Hanafin's refusal to resign 'indefensible'
MINISTER'S STANCE:MINISTER FOR Tourism Mary Hanafin has been accused of taking a “bizarre and indefensible” stance by refusing to resign from Cabinet despite her criticisms of the Taoiseach.
Fine Gael spokesman on justice Alan Shatter said her continuing presence in the Government was undermining the principle of collective responsibility.
“Minister Hanafin is remaining in Cabinet despite her announced ‘mental reservations’ in relation to the Taoiseach,” he said in a statement.
Speaking to reporters earlier, Ms Hanafin insisted her refusal to declare in advance how she would be voting on the motion of confidence in Mr Cowen as leader of Fianna Fáil had not damaged her credibility.
She said yesterday she voted against Mr Cowen in Tuesday night’s ballot and that Mr Cowen “knew exactly” where she stood on the issue beforehand.
She said the vote was not about Mr Cowen’s ability as Taoiseach, but rather his ability to lead the party into a general election.
She said she had confidence in Mr Cowen’s leadership abilities and that she did not feel she should resign from the Cabinet as Micheál Martin had.
“I spoke to the Taoiseach [on Tuesday] night and I didn’t offer my resignation nor did he ask for it. We both indicated that we were very happy I would continue doing the job in Government that I do.”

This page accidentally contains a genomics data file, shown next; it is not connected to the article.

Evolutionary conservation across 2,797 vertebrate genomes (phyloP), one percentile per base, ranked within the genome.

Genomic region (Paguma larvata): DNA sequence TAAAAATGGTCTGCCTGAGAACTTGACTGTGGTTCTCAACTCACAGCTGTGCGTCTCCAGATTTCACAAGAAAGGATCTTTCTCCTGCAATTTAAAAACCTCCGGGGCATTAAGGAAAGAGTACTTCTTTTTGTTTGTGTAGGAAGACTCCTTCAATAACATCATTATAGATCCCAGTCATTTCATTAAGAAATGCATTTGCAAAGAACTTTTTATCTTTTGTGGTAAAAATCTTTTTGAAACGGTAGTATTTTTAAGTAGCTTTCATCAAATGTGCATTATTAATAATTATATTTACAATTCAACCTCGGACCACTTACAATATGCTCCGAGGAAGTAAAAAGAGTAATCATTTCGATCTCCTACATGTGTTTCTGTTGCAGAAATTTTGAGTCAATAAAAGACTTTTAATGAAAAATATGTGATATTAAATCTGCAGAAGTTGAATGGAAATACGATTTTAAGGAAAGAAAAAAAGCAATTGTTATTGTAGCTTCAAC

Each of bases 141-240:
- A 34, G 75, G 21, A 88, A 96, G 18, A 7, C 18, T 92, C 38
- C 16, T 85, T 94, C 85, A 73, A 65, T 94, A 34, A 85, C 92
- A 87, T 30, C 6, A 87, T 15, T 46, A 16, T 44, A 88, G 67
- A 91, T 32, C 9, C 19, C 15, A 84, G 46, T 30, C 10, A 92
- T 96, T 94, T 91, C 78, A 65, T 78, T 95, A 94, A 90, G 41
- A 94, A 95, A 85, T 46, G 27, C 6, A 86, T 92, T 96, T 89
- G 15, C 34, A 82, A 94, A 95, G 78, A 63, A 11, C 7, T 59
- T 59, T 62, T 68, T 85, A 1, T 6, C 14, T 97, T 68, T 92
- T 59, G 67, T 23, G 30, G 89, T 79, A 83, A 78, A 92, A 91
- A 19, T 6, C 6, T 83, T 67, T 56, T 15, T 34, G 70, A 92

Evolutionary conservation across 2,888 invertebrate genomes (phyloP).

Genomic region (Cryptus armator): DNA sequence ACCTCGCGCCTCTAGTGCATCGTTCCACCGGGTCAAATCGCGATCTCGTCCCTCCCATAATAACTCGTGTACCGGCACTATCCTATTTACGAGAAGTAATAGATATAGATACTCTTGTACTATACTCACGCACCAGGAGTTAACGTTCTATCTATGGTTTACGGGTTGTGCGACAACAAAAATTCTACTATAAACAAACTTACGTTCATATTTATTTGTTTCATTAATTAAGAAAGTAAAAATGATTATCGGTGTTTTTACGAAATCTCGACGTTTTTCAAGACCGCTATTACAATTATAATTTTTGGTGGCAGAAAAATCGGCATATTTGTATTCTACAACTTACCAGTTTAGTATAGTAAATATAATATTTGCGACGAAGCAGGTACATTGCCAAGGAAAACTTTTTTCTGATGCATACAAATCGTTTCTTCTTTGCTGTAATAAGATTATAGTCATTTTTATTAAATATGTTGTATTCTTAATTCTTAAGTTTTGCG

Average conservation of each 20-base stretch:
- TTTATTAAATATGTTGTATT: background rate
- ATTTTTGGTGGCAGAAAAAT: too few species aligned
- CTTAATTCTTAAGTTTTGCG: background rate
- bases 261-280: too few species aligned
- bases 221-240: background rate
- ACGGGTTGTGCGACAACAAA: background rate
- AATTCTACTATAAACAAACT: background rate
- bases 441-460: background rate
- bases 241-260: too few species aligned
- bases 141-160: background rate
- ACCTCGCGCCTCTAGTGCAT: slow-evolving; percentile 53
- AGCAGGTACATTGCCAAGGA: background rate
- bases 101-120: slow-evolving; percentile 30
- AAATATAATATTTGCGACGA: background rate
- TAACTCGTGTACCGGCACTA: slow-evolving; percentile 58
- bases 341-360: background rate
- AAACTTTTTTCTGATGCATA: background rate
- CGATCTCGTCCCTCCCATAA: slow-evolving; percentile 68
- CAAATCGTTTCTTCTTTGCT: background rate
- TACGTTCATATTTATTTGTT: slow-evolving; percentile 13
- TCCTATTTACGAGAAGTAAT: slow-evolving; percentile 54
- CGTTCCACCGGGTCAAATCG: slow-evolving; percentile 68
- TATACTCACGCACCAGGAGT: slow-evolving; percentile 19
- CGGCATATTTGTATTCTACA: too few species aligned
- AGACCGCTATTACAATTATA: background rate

Colleagues had said Ms Hanafin told the meeting she was “going to vote in accordance with the conversation she had with the Taoiseach last week”. This was despite saying on Monday that she would make her views known to the parliamentary party before the ballot.
“I think my views were known and the Taoiseach had asked for a secret ballot – so I did it that way,” Ms Hanafin said yesterday. “My credibility is [intact]. My Taoiseach knew exactly what I was doing, which is why I stood up and said it.
“Certainly other colleagues knew what I was doing but I chose not to make it public.”
She was not in the business of “influencing other people”, the Minister said. “I’m not sure if I had said anything else at [the meeting], or indeed earlier, whether it would have influenced other people but I didn’t want it to,” she said.
“I’ve seen in the party where this type of attitude did prevail with senior ministers trying to influence other people. That’s not the way I wanted to do it.” Ms Hanafin insisted she was never going to be party to a heave against Mr Cowen after he decided to put down a motion.
“It was a motion of confidence, it wasn’t a leadership contest. It wasn’t about coming out in favour of one person or the other. If it had been then I might have been active in actually canvassing for a person, but it wasn’t.”